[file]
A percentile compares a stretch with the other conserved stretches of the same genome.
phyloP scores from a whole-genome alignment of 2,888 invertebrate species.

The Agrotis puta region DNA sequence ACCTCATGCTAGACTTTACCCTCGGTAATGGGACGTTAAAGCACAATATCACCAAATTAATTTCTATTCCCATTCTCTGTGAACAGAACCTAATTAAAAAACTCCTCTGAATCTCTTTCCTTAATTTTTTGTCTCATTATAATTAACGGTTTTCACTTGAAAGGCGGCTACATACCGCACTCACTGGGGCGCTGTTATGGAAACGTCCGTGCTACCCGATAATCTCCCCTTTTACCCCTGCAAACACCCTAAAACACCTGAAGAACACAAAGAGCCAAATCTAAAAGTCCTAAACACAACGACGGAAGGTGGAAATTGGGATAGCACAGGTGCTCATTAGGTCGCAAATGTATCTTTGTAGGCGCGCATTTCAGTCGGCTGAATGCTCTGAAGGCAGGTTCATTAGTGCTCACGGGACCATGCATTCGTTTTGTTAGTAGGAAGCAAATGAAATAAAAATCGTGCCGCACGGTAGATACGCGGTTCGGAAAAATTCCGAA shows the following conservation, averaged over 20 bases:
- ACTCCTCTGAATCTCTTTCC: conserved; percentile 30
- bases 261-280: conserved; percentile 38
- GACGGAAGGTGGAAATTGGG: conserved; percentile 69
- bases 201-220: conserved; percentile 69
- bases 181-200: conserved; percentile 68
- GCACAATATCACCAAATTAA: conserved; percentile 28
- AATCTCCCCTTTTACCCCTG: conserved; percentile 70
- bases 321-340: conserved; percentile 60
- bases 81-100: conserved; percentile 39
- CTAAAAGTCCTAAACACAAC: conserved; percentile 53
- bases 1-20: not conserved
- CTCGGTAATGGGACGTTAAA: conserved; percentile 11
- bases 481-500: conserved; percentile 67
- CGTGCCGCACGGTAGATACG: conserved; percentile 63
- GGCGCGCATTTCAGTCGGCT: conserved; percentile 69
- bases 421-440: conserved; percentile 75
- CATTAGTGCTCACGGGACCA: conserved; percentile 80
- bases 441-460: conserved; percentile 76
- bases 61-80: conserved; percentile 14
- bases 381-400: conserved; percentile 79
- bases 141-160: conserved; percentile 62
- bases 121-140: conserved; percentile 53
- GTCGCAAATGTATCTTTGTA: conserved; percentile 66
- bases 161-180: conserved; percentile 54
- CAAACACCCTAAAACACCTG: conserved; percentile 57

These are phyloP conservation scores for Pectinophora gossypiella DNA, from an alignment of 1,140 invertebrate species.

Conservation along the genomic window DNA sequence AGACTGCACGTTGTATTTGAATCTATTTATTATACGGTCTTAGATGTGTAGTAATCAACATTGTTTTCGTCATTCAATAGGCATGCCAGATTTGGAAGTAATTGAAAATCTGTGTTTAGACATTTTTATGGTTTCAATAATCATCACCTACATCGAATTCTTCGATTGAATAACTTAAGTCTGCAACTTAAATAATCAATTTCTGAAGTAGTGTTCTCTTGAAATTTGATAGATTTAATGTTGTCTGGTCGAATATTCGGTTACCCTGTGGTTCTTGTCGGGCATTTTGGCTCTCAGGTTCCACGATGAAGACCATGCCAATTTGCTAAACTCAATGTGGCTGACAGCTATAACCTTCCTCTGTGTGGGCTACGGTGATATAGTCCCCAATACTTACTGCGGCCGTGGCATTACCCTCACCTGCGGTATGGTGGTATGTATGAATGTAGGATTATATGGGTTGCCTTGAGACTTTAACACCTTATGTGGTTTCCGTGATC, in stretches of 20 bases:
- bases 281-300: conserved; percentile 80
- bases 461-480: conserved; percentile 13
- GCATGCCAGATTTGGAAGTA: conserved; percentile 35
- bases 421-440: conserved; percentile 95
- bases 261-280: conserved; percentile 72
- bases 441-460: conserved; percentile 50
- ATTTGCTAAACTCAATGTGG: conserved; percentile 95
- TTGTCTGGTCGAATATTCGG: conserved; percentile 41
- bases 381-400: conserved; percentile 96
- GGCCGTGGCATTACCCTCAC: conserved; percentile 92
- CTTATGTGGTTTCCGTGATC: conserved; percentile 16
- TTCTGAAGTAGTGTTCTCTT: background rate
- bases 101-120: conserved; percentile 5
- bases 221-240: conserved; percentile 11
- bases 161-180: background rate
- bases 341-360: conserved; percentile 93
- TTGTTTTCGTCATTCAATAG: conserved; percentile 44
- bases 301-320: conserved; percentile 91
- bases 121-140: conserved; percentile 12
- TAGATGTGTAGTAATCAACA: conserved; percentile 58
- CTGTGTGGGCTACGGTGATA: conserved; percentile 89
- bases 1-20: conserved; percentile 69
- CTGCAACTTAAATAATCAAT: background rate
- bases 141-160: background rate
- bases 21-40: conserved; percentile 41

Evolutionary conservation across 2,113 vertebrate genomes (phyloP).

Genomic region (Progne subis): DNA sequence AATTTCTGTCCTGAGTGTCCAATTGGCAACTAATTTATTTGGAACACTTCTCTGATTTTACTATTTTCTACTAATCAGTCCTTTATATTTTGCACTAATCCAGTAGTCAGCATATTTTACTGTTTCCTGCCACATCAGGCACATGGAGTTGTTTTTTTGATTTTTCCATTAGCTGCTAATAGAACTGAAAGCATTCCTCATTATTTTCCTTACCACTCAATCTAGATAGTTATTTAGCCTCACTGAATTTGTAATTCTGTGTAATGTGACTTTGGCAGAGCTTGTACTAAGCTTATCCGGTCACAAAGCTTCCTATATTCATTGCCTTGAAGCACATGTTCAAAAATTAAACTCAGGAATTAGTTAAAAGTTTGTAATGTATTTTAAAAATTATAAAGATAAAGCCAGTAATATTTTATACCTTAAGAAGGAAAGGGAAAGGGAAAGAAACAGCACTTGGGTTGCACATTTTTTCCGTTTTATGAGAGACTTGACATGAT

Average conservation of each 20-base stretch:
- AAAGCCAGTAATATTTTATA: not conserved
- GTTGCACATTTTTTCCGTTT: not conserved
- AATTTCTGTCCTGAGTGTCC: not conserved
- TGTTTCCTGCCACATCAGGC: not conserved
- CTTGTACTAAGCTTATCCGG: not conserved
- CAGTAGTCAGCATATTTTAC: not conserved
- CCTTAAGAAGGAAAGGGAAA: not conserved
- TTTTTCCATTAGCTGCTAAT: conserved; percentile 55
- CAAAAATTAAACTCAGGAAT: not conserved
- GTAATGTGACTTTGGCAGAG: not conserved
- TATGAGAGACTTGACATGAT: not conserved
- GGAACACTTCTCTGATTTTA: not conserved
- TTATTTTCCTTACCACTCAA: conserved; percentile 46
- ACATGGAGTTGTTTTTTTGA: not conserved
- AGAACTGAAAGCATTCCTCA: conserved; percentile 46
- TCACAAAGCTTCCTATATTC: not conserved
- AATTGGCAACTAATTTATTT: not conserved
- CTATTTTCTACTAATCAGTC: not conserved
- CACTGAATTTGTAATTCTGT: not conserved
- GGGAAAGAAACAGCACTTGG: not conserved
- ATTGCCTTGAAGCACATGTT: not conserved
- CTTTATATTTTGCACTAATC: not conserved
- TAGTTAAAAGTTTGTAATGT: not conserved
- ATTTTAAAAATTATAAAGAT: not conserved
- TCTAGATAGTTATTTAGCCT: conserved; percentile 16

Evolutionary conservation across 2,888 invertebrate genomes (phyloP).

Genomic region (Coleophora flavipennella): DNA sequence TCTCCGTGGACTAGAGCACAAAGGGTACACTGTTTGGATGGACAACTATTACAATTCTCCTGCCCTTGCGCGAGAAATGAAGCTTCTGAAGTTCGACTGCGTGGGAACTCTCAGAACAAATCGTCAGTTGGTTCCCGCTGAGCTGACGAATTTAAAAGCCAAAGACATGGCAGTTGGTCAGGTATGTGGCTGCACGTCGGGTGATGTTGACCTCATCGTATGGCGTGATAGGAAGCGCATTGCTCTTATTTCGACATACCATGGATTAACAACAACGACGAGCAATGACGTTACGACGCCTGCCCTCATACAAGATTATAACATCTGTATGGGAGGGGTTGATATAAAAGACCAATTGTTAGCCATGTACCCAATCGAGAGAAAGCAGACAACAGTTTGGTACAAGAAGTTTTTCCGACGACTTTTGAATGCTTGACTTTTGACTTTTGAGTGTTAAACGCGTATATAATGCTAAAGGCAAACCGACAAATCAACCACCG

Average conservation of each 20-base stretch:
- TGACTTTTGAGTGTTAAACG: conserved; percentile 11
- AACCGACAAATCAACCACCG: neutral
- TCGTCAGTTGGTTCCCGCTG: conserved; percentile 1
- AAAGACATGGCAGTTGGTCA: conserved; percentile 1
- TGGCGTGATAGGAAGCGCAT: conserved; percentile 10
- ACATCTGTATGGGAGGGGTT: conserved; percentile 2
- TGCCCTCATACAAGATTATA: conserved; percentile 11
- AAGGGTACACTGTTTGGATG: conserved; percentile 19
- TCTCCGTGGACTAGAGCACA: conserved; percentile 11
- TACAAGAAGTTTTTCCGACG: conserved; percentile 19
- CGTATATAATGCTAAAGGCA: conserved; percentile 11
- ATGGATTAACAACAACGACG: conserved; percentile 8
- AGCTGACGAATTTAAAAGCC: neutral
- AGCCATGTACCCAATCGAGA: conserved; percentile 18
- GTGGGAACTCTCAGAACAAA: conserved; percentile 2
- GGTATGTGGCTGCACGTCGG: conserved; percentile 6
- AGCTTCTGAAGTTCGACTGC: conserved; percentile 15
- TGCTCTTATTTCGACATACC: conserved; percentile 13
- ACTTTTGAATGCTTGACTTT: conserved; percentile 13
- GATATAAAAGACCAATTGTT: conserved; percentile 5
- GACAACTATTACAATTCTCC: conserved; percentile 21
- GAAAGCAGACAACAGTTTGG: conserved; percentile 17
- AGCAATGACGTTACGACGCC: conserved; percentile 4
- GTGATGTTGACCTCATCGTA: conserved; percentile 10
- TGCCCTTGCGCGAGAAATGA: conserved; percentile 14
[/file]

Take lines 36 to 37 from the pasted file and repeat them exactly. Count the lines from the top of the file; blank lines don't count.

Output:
- bases 441-460: conserved; percentile 50
- ATTTGCTAAACTCAATGTGG: conserved; percentile 95